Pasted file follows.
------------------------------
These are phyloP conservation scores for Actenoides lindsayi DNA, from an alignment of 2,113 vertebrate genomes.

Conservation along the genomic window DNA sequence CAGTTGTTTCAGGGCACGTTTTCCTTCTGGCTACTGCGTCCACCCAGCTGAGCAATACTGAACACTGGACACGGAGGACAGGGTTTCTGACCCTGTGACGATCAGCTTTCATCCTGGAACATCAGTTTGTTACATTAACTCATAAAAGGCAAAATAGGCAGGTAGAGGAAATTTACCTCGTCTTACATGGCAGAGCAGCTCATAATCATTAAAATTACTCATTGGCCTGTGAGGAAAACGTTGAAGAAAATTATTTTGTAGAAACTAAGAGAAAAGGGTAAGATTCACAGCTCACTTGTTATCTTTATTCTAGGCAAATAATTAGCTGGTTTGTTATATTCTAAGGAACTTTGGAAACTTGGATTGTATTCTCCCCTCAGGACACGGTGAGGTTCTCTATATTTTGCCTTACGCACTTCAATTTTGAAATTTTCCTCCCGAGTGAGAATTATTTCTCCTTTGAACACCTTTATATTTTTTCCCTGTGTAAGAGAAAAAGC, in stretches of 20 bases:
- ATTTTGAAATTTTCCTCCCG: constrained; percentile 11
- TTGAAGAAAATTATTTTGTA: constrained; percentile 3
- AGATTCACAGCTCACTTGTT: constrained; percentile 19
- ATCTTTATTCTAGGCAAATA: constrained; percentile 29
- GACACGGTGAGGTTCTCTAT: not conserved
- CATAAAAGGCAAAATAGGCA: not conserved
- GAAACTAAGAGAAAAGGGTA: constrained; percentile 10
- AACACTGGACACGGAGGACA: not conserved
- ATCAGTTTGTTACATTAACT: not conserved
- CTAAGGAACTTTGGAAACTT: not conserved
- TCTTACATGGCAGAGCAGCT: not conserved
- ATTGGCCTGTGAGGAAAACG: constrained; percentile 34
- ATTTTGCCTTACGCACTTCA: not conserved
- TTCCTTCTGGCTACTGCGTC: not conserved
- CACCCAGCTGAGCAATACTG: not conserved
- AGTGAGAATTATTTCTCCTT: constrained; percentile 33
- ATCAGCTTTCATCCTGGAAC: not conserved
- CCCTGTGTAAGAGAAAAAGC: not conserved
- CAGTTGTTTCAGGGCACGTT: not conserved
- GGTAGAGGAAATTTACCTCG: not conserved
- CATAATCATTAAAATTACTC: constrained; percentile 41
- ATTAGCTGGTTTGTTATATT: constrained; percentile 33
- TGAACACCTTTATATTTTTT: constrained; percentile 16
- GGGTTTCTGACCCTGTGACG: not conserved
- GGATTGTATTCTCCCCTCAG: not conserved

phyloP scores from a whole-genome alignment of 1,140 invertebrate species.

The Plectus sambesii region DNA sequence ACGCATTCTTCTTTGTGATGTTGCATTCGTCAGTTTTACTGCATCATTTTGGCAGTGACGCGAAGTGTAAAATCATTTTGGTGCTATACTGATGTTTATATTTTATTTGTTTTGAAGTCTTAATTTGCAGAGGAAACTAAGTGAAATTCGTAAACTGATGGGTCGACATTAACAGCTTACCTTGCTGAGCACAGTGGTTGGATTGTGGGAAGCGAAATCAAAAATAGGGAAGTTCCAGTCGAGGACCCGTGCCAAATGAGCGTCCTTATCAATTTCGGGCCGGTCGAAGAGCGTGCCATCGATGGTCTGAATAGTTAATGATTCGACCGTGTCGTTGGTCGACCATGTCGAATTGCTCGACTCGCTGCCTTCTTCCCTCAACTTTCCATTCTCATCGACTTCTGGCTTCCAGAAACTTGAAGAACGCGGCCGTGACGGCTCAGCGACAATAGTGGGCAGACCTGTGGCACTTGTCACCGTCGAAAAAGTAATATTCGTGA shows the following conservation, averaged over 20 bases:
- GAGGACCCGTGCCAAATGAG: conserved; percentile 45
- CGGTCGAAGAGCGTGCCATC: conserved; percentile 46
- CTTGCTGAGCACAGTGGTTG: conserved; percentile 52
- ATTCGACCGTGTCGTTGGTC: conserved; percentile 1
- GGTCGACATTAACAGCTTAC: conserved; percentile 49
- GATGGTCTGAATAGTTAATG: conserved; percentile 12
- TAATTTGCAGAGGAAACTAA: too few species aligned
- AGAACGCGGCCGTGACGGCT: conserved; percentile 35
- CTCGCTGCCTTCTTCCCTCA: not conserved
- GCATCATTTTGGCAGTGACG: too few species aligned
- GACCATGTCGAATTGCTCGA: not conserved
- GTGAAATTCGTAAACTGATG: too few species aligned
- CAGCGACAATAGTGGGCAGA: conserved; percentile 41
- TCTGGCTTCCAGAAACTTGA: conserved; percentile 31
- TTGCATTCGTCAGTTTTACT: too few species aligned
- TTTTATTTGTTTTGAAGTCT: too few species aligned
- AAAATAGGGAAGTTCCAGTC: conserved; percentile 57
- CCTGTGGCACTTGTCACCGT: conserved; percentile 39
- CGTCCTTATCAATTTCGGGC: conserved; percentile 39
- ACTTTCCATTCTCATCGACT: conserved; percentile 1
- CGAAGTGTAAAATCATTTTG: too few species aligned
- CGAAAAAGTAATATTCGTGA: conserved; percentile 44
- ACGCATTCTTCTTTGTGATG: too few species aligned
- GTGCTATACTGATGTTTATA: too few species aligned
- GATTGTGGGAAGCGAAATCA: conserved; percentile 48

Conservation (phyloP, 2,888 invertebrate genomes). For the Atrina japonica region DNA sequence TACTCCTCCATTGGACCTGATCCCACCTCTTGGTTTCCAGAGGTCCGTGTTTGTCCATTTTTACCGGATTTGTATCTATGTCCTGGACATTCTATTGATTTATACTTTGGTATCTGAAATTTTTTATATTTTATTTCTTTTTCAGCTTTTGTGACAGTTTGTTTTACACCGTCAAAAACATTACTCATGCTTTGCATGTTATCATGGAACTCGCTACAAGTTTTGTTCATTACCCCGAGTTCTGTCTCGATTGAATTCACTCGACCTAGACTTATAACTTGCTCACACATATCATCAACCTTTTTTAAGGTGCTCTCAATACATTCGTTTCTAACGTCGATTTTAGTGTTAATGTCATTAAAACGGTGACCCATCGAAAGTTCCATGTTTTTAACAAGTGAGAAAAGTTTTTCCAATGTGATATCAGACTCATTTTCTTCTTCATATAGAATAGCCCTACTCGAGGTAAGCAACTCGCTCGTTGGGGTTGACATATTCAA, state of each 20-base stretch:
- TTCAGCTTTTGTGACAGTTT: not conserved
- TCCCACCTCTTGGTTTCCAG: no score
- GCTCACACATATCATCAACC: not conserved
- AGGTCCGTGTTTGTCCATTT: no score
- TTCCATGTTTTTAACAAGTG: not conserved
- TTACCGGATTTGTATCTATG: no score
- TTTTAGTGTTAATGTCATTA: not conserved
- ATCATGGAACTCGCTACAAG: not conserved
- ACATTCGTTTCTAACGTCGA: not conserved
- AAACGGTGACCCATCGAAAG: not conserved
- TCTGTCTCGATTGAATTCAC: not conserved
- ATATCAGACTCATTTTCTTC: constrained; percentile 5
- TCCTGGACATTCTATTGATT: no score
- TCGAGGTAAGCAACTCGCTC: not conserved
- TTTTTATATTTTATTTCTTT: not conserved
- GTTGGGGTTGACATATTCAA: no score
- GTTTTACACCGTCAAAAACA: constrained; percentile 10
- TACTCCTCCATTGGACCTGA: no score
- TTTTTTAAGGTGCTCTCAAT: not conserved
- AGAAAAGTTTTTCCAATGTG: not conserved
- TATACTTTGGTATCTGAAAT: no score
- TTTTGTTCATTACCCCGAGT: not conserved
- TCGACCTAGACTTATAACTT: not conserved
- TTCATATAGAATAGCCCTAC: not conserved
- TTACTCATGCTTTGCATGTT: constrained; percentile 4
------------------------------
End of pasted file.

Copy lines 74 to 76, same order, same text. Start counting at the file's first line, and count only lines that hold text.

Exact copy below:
- TTTTTTAAGGTGCTCTCAAT: not conserved
- AGAAAAGTTTTTCCAATGTG: not conserved
- TATACTTTGGTATCTGAAAT: no score